the biggest foreign policy events for 2012. and the biggest political stories of 2012 with a political analyst on williams. every day at 7:00 a.m. eastern. >> the taping system was top secret. it seems the only people that knew for certain where my father, his secretary, and the secret service agents that installed it. and other presidential recording systems were revealed. the concept of secret taping can seem problematic, but it is beyond doubt that it is a unique and invaluable historical resource. on the states, history unfolds in real time in the most dramatic possible way. with your the confrontations of the civil-rights movement and the life or death situations we made a during the cuban missile crisis. >> the discussion of the recordings of the late president in the oval office. >> michele obama and to white house chefs recently held a demonstration of holiday crafts with children in the state dining room. >> will also have different ornaments made by artists in chicago. and all of the other ornaments on the tree here have been from previous years. them in areuse different format. the
our foreign policy will get more challenging over the next several months as violence intensifies in syria. and north korea and iran continue to defy international pressure over their nuclear programs. former u.s. ambassador to the united nations, john bolton will be here in three minutes on what to watch tore. heather: again, new information coming in on this breaking news coming out of the new york. firefighters ambushed and shot responding to a house fire. a live report right after the break. gregg: and with budget negotiations at a standstill there are new concerns about what a failed deal could actually do to the rest of the president's agenda. our political panel debates that coming up. >> i don't want taxes to go up. republicans don't want taxes to go up. but we only run the house. democrats continue to run washington [ woman ] ring. ring. progresso. your soups are so awesomely delicious my husband and i can't stop eating 'em! what's...that... on your head? can curlers! tomato basil, potato with bacon... we've got a lot of empty cans. [ male announcer ] progresso. you gotta
that might influence their foreign policy and some of the military policies. >> on the upside there? >> what about china's continental border with russia. what about china buying into actuallyand actually, wa colonizing siberia? how does that worry the united states, china getting stronger on account of siberia and throw a have not heard on any proposal? >> i have not heard of any proposals of china buying into siberia. >> oh, investment. >> united states once a prosperous china that assumes greater responsibility and engagement from the world commensurate with its capabilities and economic power. we do not want china simply to grow and take a free ride or get a free ride on everything else that is happening around world. china needs to step up and take a responsible role in managing international affairs, whether it is conflict in africa, to the middle east, to north korea, and elsewhere. we're seeing some of that already. there's good cooperation on many issues, including afghanistan, engagement with china on issues of north korea. we may not always agree, and certainly china has cut back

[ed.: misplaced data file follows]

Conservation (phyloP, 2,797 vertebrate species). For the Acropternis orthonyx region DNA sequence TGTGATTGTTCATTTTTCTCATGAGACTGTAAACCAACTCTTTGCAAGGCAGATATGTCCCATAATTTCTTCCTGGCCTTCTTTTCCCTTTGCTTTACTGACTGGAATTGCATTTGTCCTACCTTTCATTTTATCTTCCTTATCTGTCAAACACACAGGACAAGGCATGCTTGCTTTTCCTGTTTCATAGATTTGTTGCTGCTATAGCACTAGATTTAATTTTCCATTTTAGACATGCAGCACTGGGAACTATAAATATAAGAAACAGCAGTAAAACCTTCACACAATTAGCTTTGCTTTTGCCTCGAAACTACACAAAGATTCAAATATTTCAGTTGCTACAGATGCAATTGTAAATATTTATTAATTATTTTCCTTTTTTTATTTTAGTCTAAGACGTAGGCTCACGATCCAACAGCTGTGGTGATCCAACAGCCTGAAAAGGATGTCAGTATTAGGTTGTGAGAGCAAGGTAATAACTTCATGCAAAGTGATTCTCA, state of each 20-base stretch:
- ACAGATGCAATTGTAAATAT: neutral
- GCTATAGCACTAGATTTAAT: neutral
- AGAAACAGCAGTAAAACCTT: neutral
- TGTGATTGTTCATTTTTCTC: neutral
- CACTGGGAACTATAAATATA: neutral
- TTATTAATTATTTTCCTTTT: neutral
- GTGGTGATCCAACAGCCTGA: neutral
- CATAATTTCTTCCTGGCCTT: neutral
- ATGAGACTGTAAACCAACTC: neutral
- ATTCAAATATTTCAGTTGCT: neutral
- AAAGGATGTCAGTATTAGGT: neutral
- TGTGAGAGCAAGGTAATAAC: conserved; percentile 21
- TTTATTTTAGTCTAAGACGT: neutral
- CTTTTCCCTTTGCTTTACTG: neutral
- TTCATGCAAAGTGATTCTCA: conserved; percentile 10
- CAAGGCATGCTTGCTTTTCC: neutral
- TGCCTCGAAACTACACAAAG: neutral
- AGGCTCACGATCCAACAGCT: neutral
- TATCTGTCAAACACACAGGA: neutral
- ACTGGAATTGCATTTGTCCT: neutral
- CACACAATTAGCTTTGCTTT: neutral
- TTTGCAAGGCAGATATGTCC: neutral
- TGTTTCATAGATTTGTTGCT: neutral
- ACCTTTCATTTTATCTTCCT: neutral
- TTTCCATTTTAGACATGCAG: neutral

policy organizations. the website of the council on foreign relations targeted in a sophisticated attack. chinese hackers are suspected of using a new ploy called a drive-by. apparently getting into the server that operates the website and using the system to attack cfr members and others who visited the site. doug luzader is keeping an eye on that from washington. this is a website, doug, visited by a lot of powerful people. >> reporter: jon, good morning that may have been the motivation behind this attack. according to the washington beacon, computer specialists think that chinese hackers may have been behind this if you go to the website itself, everything works just fine. that is apparently the nature of this kind of attack where hackers are just out to glean information. the council did send fox news a statement about the situation saying that the council on foreign relations website security team is aware of the issue and is currently investigating the situation. we're also working to mitigate the possibility for future events of this sort. now, again according to the free beacon
in every major foreign policy debate for nearly 30 years. as we turn the page on a decade of war, he understands that we've got to harness all elements of american power and ensure that they're working together diplomatic and development, economic and political, military and intelligence, as well as the power of our values which inspire so many people around the world. as john has said, we are an exceptional nation not because we say we are, because we do exceptional things. and i'd say that one of the more exceptional things we've seen in recent decades was when john helped lead the way, along with folks like john mccain and others, to restore our diplomatic ties with vietnam. when he returned to the country where he and so many others had fought so long ago, it sent a powerful message of progress and of healing. over these many years, john's earned the respect and confidence of leaders around the world. he is not going to need a lot of on-the-job training. he has earned the respect and trust of his senate colleagues, democrats and republicans. i think it's fair to say that few ind